While western medicine has so far failed to find a viable vaccine or cure, it is perhaps time to turn to the ancient shamanistic traditions of other cultures. In Duba (2006) and Sham (2007), Kyrgyz artist Shaarbek Amankul gives us an intimate portrait of cleansing rituals performed by shamans, with the trances, incantations, cries, and grunts that seem so alien to most of us. Yet in cultures where many still do not trust in science, it can be hoped that faith in alternative forms of healing will safeguard against the ravages of our viral times. Faith is equally the subject of Theo Eshetu’s Festival of Sacrifice (2012), depicting another ancient cultural tradition, the celebration of Eid-ul-Adha, the Islamic Festival of Sacrifice. Turning the ritual itself into a trance, the video recreates, through its multiplication of images, the kaleidoscopic patterns that highlight the spiritual aspect of the event. Just as Eshetu manages to create aesthetic beauty from images of ritual slaughter, Mariana Hahn conceives her own beautiful ritual of personal sacrifice. In her video performance Burn My Love, Burn (2013), the artist confronts the death of a loved one through a ritual of mourning, consuming the ashes of burnt poetry, numbing her suffering on the frozen ice. The tragic reality of our pandemic times is that countless people around the globe are in mourning for loved ones unfairly taken from them by an invisible killer, as yet poorly understood. Kate McMillan’s Paradise Falls I & II (2011/2012) is a different kind of tribute to the disappeared, to the forgotten sites of distant traumas, to the frailty of personal and historic memory. Drawing parallels between physical and psychological landscapes, McMillan has created moving paintings where ghost-like people flicker in and out of existence, as symbols of fractured and partial histories that disappear from focus, yet can continue in our collective psyche as dark and haunting traumas. Seen now, from the epicenter of our present global viral crisis, this begs the question of how, eventually, will we look back upon the time of Corona? But while we remain in its midst, Gulsun Karamustafa’s 4-channel video installation and soundscape, Personal Time Quartet (2000), intended as a portrait of the artist’s childhood, instead now paints a picture of how many of us have felt during lockdown, stuck indoors and perpetually repeating the same domestic tasks. While Stefano Cagol’s National Pride (2009) turns a clip from Virus, a 1980 apocalyptic sci-fi film, into an audiovisual parable for our times. Transforming the filmic pandemic of the Italian Flu into a wider reflection on influenza, influence, and borders, this capricious work fits firmly into Cagol’s ongoing series of FLU projects; a body of work dating back to 1998 and the first Bird Flu outbreak in Asia in 1997.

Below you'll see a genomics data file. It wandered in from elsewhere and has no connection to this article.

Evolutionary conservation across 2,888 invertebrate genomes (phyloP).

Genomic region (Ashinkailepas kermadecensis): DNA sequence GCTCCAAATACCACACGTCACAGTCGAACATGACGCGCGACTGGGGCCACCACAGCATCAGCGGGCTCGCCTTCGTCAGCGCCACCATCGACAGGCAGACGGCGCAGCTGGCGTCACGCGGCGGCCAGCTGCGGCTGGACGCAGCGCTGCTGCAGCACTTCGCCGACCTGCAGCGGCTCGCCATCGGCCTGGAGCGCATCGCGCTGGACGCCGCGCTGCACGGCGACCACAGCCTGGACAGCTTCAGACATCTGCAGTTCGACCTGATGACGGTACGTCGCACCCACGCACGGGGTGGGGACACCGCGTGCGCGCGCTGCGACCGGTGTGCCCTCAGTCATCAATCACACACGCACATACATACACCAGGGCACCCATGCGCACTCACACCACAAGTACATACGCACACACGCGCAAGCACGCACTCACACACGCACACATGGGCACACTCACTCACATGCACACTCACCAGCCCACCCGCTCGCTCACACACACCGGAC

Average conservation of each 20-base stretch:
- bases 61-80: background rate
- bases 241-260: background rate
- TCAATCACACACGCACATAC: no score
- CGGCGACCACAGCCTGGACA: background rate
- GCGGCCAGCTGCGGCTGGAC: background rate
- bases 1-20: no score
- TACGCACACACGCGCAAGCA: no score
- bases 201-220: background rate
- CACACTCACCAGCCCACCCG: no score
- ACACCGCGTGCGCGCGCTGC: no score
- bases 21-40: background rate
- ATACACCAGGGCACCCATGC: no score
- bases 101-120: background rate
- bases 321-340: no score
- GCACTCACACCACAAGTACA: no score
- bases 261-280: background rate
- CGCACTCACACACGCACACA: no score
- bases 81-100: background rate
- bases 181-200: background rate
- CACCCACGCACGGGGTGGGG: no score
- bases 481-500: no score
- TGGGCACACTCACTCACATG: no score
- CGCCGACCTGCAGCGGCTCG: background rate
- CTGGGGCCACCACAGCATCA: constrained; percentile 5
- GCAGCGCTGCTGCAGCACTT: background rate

Equally capricious is Sumugan Sivanesan’s A Children’s Book of War (2010), which uses the lighthearted visual languages of animation, computer games, and digital media in a jarring conjunction to address the serious topics of war, sovereignty, and violence. As the experience of the outside world has been for many, during lockdown, restricted to their computer screens, Sivanesan’s dense visual collage of cultural references and Australian colonial history becomes that much more topical in view of Australia having closed its borders for at least another year in order to safeguard itself from the virus. Herein lies the beauty of distance in pandemic times. In another multi-faceted animated work, Qiu Anxiong’s Cake (2014), combines painting, drawing and clay with a discordant soundtrack of mechanical noises to offer a timeless and exquisitely crafted contemplation of the past, the present, and the relationship between the two. With heart-rate monitors, sirens, and police radio scanners running throughout the soundtrack, and images of wrestlers rendered in a variety of media, this work can be read as particularly emblematic of the struggles of our viral times.
As an artistic analogy for the dramas of our global crisis, the artform of opera can perhaps best capture the heartaches, the soaring emotions, the uncertainties of daily life, both the lack and the overabundance of information, families torn asunder, jobs in peril, relationships strained, nerves fraying, heroines dying alone in attics, and yes, also the joyous moments, the times of calm, the space for contemplation as the world slows down and the music grows softer. Just as Varvara Shavrova’s The Opera. Three Transformations (2010-2016) takes an intimate look at the performers behind the spectacle and the masque of Chinese opera, so too does David Krippendorff’s Nothing Escapes My Eyes (2015) take us on an intimate journey through identity and history. Krippendorff’s time-warping tribute to a changing world poses a fitting way to round off this exhibition, as a would-be Aida, to a moving soundtrack from the eponymous opera, sheds tears for a place and time that no longer exist. COVID-19 has changed our world forever. It has left gaping holes in the hearts of all those who have lost loved ones. It has impoverished those who have been prevented from working, or who have had to pay for medical care. Yet it has also witnessed a remarkable outpouring of creativity, good will, and good humor as people around the world try to cope, both in their own ways and communally, with the changing world in the time of Corona. What will be our new normal in post-pandemic times? COVIDecameron ends with the meditative soundtrack of deep breathing, snuffling, purring, rumbling, accompanied visually by close-ups of various animals as they inhale…exhale…inhale…exhale. Its not just us humans – the animal kingdom is also at risk from this pan-species pandemic. Janet Laurence’s Vanishing (2009/10) reminds us what COVID-19 has made so strikingly manifest – the most important thing is to keep breathing.